Features

National Parenting Center issues Fall Seal of Approval report


The National Parenting Center this week issued its Fall Seal of Approval report, which follows two months of consumer testing by parents and children at the organization's test centers. Recognition from The National Parenting Center is a key indicator for retail and online buyers about which games, toys, books and other children's items will be well-received by consumers. Amazon identifies all Seal of Approval winners on their product pages.

United Way celebrates ‘Read Across America Day’


Read Across America Day, or Dr. Seuss’s birthday, was celebrated March 2 by more than 60 members of United Way’s Women’s Leadership Council, who fanned out across the region to read to toddlers and preschoolers. Their mission was to foster a love of books and reading with children and to raise awareness for the importance of early literacy.

The goal of early literacy is the natural development of skills through the enjoyment of books, the importance of positive interactions between youngsters and adults and the role of literacy-rich experiences.

Above, Kings Dominion employee Raquel Goodson reads Green Eggs and Ham to some eager listeners at Antioch Learning Center in Henrico’s East End.

Feeling right at home


The Woodshedders (at top) perform during 'Bluebird at the Hipp,' an event at The Hippodrome Theater in Richmond Feb. 20 designed to celebrate the 20th anniversary of Henrico Court Appointed Special Advocates (CASA).

The Bluebird is a café in Nashville where musicians find a "safe" home. CASA volunteers work to ensure safe and permanent homes for abused and neglected children. Funds raised from the event (which charged $125 per ticket) and its silent auction benefit Henrico CASA, which works with the Henrico Juvenile and Domestic Relations Court.

Lakewood exhibit features residents’ art


One hundred people attended the opening of an art exhibit hosted by Virginia Baptist Homes Foundation Feb. 6 at the Robinson Gallery at Lakewood, a continuing care retirement community in western Henrico County.

The exhibit featured works by two residents of Lakewood: woodcarver Margaret Leith and photographer Bill Draper (pictured).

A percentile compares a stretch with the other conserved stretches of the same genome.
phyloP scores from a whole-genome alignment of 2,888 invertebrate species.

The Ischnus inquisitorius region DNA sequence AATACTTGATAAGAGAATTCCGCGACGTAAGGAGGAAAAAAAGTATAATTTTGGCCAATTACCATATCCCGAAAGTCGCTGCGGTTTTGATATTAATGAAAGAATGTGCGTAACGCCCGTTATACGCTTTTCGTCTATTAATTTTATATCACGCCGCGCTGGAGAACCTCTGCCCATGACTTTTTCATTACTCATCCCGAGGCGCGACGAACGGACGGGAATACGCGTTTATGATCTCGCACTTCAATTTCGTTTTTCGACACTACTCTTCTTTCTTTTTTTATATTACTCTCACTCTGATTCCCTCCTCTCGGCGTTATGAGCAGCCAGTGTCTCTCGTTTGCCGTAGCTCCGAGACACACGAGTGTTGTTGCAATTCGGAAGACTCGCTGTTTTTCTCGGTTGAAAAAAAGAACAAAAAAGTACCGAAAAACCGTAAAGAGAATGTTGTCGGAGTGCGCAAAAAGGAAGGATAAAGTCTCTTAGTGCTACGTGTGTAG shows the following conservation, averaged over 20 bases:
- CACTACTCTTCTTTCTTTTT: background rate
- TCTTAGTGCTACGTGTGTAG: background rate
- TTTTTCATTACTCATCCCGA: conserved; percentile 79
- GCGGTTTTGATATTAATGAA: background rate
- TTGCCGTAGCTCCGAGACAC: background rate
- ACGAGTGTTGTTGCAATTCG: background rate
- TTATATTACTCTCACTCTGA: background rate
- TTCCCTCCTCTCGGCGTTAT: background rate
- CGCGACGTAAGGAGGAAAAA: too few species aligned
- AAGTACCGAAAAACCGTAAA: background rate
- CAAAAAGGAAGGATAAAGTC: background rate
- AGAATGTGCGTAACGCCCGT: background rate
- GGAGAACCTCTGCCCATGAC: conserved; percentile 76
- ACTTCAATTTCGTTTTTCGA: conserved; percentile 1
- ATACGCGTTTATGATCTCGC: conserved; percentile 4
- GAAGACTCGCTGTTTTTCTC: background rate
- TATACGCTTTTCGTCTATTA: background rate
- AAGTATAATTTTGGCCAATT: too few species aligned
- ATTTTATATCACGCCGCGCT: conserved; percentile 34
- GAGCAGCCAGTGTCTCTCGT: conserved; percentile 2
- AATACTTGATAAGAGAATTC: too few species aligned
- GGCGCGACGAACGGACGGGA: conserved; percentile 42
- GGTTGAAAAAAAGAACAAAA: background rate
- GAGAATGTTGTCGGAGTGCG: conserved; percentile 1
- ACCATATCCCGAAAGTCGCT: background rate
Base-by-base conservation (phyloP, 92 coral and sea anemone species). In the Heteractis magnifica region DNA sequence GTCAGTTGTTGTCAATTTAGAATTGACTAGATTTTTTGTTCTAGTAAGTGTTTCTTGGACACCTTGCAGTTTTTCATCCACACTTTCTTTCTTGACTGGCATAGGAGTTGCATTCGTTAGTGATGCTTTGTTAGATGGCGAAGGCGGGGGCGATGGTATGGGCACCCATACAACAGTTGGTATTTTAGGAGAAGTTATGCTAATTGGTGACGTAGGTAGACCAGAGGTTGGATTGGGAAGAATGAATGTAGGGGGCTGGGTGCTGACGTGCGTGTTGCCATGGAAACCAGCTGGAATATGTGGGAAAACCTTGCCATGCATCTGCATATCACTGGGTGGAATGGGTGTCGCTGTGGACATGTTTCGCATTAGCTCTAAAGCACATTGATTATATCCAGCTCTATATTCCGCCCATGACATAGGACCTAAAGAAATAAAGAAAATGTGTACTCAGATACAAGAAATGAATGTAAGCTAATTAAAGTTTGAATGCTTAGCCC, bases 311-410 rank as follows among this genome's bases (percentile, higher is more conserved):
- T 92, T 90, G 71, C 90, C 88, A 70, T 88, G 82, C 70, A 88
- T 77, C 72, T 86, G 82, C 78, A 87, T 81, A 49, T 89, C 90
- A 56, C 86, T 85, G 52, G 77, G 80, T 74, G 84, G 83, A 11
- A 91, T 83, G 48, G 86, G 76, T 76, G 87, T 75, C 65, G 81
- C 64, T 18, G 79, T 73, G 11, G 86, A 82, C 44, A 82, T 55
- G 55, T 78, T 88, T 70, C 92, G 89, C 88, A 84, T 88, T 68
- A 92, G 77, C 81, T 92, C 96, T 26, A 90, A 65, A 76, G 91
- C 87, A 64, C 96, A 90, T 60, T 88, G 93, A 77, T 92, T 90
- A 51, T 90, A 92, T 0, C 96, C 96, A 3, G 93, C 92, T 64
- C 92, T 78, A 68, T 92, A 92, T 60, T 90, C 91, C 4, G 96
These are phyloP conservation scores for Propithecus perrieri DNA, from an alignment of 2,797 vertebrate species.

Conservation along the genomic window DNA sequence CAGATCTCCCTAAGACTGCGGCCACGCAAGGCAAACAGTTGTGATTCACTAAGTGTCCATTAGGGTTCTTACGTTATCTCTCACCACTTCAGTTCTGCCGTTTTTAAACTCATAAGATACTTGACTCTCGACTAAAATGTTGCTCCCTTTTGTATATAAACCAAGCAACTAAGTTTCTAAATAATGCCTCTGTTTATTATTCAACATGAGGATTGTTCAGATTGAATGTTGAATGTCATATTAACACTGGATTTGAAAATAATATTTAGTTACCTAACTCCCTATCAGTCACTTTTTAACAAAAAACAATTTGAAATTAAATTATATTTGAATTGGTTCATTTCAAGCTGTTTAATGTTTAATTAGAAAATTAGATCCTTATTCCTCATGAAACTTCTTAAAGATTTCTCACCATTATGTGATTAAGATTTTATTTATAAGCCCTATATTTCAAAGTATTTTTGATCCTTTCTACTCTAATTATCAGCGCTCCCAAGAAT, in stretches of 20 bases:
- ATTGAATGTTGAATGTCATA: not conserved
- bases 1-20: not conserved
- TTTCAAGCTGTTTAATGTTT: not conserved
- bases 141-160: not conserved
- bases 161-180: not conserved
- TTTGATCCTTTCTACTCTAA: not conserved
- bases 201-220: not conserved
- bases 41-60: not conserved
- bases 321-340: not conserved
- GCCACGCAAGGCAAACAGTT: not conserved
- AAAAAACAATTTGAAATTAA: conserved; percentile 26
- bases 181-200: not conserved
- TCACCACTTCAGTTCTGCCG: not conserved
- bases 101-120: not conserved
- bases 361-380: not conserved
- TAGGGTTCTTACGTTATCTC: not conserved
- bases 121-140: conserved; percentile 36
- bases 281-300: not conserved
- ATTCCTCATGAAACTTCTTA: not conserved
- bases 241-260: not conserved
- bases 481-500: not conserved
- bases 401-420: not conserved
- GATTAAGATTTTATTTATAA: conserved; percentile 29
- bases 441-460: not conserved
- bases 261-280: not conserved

Leith has been carving wood for nearly 15 years. An engineering design draftsperson in her career, she always loved architecture and wood.

Canine CARE-givers


When Vicki Powell of Sandston lost her 22-year-old son, Jamie, in 2011, she made it her goal to carry on his work through Capital Area Rescue Effort, a volunteer based non-profit dog rescue that has doubled the number of dogs adopted over the past two years.

“When he passed away, we wanted something that would carry on his dream and his passions,” said Powell. “Jamie always liked dogs that had special needs and had started rescuing dogs. We wanted people to remember him for the good things he did, and this was the perfect way to do so.”

Derby day


Cub Scout Pack 736 (pictured at top) held its annual Pinewood Derby car race Jan. 31 at St. Michael’s Catholic Church, featuring 69 cars made and painted by Scouts – including the Batman-themed racer displayed by nine-year-old Jaden Radogna (above).

Fifty-nine Scouts participated in the derby races and all had to comply with the technical specifications that apply to all Cub Scout pinewood racecars. A number of creative designs were reflected among the cars, including tanks, bacon, Hershey bar, submarine, cheese and Lego shapes and themes.

Troop produces 6 Eagle Scouts

Six Boy Scouts from a West End Boy Scout Troop will earn Eagle Scout recognition Feb. 8.

The Scouts from Troop 770, sponsored by River Road Presbyterian Church, are: Adam Jones, Sam Murphy, Cabell Murray, Ted Palmer, Kyle Adams and Grayson Phillips. The teens started in the troop together and have steadily climbed the ranks to earn the highest honor bestowed by the Boy Scouts. Only 5 percent of all Boy Scouts ever become Eagle Scouts. The awards will be conferred at River Road Presbyterian Church.

“What an impressive group of young men,” said Scoutmaster David Bernhardt. “They have excelled in Scouting, in the classroom and on the athletic field.”

A dream remembered

Dr. Arthur Roots of Richmond (at right) sings a capella during the Martin Luther King, Jr. Day Commemoration at Highland Springs United Methodist Church Jan. 19. The event also featured Henrico native and actor Tony Cosby giving his impassioned version of King's famous "I Have a Dream" speech and a performance by the seventh-grade chorus from Fairfield Middle School.

For Sandston group, Africans, a net gain

Members of the Sandston Baptist Church with Ghana Baptist Convention members.

Five Members of Sandston Baptist Church recently traveled to Ghana, West Africa to distribute chemically treated mosquito nets to the tribes of people in Yendi through the program More than Nets, a nonprofit that works in conjunction with the Virginia Baptist Mission Board and the Ghana Baptist Convention to reduce malaria.

Linda Shobe, 63 and a lifelong member of the church, said that the October trip was the most rewarding and spiritual experience she has had.

“I have wanted to do a mission trip to Africa since I was a young girl, and now I can say that I went,” she said.

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